Lemma 15.96.6. Let $G$ be a finite group acting on a ring $R$. Let $\mathfrak q \subset R$ be a prime lying over $\mathfrak p \subset R^ G$. Then $\kappa (\mathfrak q)/\kappa (\mathfrak p)$ is an algebraic normal extension and the map

\[ D = \{ \sigma \in G \mid \sigma (\mathfrak q) = \mathfrak q\} \longrightarrow \text{Aut}(\kappa (\mathfrak q)/\kappa (\mathfrak p)) \]

is surjective^{1}.

**Proof.**
With $A = (R^ G)_\mathfrak p$ and $B = A \otimes _{R^ G} R$ we see that $A = B^ G$ as localization is flat, see Lemma 15.96.4. Observe that $\mathfrak pA$ and $\mathfrak qB$ are prime ideals, $D$ is the stabilizer of $\mathfrak qB$, and $\kappa (\mathfrak p) = \kappa (\mathfrak pA)$ and $\kappa (\mathfrak q) = \kappa (\mathfrak qB)$. Thus we may replace $R$ by $B$ and assume that $\mathfrak p$ is a maximal ideal. Since $R \subset R^ G$ is an integral ring extension, we find that the maximal ideals of $R$ are exactly the primes lying over $\mathfrak p$ (follows from Algebra, Lemmas 10.35.20 and 10.35.22). By Lemma 15.96.5 there are finitely many of them $\mathfrak q = \mathfrak q_1, \mathfrak q_2, \ldots , \mathfrak q_ m$ and they form a single orbit for $G$. By the Chinese remainder theorem (Algebra, Lemma 10.14.4) the map $R \to \prod _{j = 1, \ldots , m} R/\sigma (\mathfrak q_ j)$ is surjective.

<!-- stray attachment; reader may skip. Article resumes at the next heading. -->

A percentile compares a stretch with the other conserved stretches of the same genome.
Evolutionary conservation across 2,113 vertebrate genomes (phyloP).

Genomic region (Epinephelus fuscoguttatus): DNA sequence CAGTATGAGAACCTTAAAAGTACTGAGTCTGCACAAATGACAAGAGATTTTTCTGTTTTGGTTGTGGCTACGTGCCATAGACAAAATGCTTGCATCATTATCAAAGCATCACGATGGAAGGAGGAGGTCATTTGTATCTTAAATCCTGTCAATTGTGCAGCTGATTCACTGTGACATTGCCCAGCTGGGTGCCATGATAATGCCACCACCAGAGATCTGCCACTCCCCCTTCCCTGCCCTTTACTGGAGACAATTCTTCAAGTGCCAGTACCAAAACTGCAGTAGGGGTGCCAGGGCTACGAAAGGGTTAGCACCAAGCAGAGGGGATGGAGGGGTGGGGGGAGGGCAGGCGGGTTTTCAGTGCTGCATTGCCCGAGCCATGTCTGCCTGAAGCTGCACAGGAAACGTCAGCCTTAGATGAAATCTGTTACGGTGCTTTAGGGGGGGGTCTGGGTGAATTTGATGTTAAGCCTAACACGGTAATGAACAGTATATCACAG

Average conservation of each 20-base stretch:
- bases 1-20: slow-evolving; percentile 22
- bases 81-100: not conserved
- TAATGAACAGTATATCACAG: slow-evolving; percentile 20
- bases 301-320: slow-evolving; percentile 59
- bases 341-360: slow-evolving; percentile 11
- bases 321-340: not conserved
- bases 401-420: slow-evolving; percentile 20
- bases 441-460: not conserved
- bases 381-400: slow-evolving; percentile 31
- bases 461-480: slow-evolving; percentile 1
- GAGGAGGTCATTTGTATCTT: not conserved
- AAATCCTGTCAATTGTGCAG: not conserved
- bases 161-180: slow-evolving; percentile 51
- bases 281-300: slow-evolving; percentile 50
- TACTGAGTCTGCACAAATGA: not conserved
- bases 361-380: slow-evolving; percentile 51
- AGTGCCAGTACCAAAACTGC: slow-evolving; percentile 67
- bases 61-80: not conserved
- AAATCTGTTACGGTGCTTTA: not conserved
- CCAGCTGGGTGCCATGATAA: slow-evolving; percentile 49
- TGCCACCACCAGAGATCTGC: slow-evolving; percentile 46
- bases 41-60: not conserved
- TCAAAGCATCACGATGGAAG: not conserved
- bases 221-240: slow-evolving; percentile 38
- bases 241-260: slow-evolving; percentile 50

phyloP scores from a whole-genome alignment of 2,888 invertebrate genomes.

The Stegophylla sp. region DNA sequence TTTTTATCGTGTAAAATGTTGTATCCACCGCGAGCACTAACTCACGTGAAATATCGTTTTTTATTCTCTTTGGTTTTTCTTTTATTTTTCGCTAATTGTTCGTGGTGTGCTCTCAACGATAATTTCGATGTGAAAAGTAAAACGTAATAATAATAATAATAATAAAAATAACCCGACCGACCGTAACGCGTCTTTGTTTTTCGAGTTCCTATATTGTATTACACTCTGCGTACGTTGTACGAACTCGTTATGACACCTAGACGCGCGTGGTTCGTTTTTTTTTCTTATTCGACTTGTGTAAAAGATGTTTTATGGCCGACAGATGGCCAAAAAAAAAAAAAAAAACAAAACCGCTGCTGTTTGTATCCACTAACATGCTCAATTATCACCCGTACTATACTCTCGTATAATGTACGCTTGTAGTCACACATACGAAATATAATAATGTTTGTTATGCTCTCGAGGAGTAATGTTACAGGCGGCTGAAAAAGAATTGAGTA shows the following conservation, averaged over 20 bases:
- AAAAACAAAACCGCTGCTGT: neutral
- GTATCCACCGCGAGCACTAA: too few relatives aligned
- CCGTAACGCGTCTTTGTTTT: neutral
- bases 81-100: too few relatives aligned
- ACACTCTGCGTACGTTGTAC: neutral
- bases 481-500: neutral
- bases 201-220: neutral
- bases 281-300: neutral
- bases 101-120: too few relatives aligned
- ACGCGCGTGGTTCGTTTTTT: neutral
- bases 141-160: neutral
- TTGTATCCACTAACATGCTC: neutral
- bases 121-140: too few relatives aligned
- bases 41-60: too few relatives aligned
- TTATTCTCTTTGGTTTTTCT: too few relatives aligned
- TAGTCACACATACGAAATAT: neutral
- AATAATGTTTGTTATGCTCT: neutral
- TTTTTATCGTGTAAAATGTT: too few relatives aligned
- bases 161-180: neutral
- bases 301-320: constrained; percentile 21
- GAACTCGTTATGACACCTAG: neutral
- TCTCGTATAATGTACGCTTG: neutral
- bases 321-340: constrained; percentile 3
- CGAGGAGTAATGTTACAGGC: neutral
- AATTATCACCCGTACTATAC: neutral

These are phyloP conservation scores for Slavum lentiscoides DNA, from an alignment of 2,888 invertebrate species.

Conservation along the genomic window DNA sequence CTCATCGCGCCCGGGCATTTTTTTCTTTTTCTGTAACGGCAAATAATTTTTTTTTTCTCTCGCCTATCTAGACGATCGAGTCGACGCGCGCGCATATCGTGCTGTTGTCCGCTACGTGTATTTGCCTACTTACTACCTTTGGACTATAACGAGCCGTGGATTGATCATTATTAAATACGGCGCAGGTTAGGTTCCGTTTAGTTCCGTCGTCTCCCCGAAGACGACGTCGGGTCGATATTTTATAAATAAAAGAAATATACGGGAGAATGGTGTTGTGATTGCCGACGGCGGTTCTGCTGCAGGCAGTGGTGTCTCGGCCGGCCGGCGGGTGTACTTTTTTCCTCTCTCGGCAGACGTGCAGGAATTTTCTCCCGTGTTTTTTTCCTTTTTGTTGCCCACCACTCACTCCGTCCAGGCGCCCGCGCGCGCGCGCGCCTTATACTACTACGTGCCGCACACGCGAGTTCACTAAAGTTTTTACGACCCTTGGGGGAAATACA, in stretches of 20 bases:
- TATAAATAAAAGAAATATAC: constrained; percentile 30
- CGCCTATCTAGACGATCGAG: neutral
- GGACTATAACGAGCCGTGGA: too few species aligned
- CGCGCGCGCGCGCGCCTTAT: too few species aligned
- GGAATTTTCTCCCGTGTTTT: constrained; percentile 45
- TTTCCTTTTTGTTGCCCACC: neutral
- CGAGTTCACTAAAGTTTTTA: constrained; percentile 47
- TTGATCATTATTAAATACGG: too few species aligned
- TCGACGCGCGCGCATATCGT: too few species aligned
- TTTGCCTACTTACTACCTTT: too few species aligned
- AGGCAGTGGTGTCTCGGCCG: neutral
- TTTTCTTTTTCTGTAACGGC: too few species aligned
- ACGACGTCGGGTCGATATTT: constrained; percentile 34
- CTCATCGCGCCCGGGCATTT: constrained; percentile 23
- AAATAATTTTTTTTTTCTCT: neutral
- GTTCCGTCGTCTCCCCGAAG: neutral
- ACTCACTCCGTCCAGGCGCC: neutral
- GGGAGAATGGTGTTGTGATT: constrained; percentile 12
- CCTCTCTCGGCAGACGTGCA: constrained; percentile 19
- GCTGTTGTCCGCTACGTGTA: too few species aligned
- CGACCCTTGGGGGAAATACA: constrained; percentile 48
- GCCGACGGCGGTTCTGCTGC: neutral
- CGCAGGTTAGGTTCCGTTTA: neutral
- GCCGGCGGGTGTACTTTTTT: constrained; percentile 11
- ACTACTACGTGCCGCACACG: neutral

First we prove that the extension is normal. Pick an element $\alpha \in \kappa (\mathfrak q)$. We have to show that the minimal polynomial $P$ of $\alpha $ over $\kappa (\mathfrak p)$ splits completely. By the above we can choose $a \in \mathfrak q_2 \cap \ldots \cap \mathfrak q_ m$ mapping to $\alpha $ in $\kappa (\mathfrak q)$. Consider the polynomial $Q = \prod _{\sigma \in G} (T - \sigma (a))$ in $R^ G[T]$. The image of $Q$ in $R[T]$ splits completely into linear factors, hence the same is true for its image in $\kappa (\mathfrak q)[T]$. Since $P$ divides the image of $Q$ in $\kappa (\mathfrak p)[T]$ we conclude that $P$ splits completely into linear factors over $\kappa (\mathfrak q)$ as desired.

Since $\kappa (\mathfrak q)/\kappa (\mathfrak p)$ is normal we may assume $\kappa (\mathfrak q) = \kappa _1 \otimes _{\kappa (\mathfrak p)} \kappa _2$ with $\kappa _1/\kappa (\mathfrak p)$ purely inseparable and $\kappa _2/\kappa (\mathfrak p)$ Galois, see Fields, Lemma 9.27.3. $\alpha \in \kappa _2$ which generates $\kappa _2$ over $\kappa (\mathfrak p)$ if it is finite and a subfield of degree $> |G|$ if it is infinite (to get a contradiction). This is possible by Fields, Lemma 9.19.1. Pick $a$, $P$, and $Q$ as in the previous paragraph. If $\alpha ' \in \kappa _2$ is a Galois conjugate of $\alpha $, then the above shows there exists a $\sigma \in G$ such that $\sigma (a)$ maps to $\alpha '$. By our choice of $a$ (vanishing at other maximal ideals) this implies $\sigma \in D$ and that the image of $\sigma $ in $\text{Aut}(\kappa (\mathfrak q)/\kappa (\mathfrak p))$ maps $\alpha $ to $\alpha '$. Hence the surjectivity or the desired absurdity in case $\alpha $ has degree $> |G|$ over $\kappa (\mathfrak p)$.
$\square$

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